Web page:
“Now it happened, as I journeyed and came near Damascus at about noon, suddenly a great light from heaven shone around me.Acts 22:6
The Apostle Paul is often seen as the gold standard when it comes to testimonies. His example in Acts 22 is typically used as the blueprint for how we should build our own stories, especially in light of his life before and after meeting the Lord. We are told that in this passage Paul gives us the traditional, three-step format we have grown so accustomed to in the church.
Step 1: Describe all the awful, sinful things you did prior to salvation.
Paul describes his sinful state before salvation. He was a Pharisee, but not only that. He was actively involved in persecuting the early church, killing many (vs3-5).
Step 2: Describe the moment of salvation.
Then the Lord came to him with a bright light on the road to Damascus and Paul came to faith (vs6).
Step 3: Describe how you have stopped doing all those sinful things now that you are saved.
After he was saved on the road to Damascus, he became a missionary to the Gentiles (vs21), an Apostle of God, wrote 13 books in the NT, and established churches throughout the Roman Empire and died as a martyr for the Lord.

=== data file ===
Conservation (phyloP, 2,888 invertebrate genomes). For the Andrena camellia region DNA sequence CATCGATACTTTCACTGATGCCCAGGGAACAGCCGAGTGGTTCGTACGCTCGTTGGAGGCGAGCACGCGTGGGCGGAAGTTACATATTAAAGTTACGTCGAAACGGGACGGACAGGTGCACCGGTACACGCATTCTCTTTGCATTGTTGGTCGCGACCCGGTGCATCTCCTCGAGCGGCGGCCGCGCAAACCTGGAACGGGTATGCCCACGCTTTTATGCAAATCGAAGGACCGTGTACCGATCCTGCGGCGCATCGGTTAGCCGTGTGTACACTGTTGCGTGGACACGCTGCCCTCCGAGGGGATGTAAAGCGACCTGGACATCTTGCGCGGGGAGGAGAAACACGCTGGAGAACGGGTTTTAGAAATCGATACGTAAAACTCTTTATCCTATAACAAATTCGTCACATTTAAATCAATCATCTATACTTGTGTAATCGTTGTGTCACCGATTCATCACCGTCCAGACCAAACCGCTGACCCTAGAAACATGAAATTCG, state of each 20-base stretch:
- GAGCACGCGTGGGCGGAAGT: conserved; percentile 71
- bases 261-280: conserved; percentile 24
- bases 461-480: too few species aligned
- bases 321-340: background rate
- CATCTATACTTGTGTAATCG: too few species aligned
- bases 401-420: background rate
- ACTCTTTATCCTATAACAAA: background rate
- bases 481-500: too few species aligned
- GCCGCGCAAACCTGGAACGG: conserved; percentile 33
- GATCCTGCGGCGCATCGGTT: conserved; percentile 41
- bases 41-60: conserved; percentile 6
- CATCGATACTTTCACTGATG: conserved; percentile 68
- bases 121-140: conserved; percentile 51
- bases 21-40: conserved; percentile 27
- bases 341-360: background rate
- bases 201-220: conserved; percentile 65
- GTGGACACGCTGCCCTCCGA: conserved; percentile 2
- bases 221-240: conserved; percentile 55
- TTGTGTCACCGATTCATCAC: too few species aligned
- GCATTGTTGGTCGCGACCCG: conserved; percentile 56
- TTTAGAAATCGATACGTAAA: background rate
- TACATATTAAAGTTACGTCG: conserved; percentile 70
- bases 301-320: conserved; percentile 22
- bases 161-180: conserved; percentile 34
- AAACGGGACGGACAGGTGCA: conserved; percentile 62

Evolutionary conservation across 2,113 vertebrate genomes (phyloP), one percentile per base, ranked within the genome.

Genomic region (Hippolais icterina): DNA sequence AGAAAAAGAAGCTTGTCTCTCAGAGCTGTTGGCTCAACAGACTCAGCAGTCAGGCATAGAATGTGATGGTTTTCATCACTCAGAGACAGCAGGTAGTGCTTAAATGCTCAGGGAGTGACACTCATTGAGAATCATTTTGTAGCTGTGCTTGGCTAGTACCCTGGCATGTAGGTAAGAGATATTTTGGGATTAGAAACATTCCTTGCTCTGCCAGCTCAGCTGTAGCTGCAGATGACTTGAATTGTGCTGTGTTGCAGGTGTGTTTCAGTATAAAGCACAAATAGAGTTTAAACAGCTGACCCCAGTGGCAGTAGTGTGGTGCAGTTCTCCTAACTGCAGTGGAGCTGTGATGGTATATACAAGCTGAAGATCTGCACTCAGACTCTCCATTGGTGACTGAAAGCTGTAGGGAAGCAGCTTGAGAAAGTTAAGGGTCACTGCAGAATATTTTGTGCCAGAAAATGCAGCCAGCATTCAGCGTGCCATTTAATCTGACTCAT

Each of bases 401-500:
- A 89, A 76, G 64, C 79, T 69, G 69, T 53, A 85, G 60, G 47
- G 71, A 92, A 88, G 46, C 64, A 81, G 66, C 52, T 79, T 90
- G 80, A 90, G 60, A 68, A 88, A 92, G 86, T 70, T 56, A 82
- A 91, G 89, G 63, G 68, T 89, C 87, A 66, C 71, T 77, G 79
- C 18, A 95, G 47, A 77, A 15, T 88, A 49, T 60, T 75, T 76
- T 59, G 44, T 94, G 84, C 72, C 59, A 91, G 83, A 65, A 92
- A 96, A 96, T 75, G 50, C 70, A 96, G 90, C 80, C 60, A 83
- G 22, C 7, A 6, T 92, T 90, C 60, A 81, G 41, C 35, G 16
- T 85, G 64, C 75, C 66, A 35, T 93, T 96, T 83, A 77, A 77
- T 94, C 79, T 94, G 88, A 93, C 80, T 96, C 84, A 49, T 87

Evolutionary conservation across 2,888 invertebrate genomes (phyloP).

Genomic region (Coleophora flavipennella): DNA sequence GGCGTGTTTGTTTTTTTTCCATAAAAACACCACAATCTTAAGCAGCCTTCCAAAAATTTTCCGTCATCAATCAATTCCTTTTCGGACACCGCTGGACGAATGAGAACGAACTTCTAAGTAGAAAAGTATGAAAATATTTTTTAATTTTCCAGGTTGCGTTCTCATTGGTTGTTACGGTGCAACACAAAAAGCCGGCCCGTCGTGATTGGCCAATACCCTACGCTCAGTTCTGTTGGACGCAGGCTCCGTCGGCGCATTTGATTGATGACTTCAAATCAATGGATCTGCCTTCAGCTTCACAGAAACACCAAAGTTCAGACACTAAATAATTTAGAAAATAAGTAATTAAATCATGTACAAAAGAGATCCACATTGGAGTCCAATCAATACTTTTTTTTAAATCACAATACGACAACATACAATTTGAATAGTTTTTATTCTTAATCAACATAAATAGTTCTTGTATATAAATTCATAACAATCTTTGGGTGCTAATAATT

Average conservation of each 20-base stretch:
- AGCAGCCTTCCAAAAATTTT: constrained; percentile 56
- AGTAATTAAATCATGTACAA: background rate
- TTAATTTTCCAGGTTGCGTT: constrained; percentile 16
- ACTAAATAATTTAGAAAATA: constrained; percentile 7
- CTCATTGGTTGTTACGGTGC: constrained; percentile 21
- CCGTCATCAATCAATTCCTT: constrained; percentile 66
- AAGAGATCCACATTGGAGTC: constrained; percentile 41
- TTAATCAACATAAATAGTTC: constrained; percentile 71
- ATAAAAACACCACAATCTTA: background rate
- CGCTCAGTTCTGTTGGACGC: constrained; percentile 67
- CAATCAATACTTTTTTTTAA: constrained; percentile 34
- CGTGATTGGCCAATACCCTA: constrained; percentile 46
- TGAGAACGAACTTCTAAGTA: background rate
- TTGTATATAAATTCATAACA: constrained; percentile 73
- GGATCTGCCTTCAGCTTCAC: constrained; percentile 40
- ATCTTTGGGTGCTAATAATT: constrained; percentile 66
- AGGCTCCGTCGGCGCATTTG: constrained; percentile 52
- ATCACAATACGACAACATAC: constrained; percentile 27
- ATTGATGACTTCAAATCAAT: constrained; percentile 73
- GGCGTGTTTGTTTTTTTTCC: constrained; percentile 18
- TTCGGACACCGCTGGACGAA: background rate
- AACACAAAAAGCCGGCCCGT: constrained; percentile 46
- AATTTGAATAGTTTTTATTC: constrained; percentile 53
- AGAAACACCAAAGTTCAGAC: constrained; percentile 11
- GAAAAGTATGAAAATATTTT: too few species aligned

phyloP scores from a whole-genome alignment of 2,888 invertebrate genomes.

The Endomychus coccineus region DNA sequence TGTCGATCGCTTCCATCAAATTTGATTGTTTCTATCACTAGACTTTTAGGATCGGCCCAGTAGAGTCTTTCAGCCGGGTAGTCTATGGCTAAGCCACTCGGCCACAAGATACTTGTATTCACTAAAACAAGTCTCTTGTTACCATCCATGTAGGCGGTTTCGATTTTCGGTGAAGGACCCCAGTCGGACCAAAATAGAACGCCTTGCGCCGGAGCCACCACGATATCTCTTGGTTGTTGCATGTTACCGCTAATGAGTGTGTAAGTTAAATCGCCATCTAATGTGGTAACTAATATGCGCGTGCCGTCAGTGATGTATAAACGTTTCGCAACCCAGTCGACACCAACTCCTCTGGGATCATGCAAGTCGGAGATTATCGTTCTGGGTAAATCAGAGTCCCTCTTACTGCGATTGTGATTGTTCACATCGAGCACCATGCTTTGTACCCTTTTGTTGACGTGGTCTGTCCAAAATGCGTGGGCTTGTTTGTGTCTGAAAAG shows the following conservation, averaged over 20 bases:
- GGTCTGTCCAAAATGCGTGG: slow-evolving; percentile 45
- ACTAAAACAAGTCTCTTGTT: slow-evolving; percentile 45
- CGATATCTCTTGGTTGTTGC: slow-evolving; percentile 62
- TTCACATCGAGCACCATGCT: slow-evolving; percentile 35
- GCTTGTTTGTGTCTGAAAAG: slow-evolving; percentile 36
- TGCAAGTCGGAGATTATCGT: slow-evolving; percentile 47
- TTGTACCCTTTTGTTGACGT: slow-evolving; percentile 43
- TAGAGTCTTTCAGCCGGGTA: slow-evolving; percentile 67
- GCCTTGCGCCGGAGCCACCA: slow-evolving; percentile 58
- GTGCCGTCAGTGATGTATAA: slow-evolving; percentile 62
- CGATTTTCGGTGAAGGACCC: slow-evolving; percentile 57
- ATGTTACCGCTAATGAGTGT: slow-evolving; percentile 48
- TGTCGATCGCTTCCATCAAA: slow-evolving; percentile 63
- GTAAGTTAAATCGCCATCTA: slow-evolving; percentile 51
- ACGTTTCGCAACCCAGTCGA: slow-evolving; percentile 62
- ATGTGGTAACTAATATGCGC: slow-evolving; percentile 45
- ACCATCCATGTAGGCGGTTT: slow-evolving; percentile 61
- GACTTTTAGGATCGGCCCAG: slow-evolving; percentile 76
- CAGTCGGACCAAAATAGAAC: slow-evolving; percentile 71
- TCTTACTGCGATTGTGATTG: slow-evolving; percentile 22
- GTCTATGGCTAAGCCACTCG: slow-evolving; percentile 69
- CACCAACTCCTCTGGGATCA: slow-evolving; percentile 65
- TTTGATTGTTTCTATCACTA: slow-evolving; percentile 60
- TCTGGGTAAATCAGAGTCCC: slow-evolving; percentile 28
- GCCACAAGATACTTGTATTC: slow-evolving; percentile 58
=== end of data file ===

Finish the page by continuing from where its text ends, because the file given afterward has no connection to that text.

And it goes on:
I’ve even been asked, “What was your Damascus road experience?” That’s an intimidating comparison for this simple girl from South Carolina. For those of us with less than glamorous testimonies, this is a hard story to emulate. There was no bright light and audible voice from heaven when I came to faith. I wasn’t blinded, then miraculously healed, then became an apostle that could speak in tongues, heal people, even raising some back to life. Do you know anyone else with such an incredible “testimony” today? Paul has a unique story in regards to the circumstances surrounding the moment he came to faith. Further, Paul stands on the extremist ends of both sides of the traditional format for testimonies.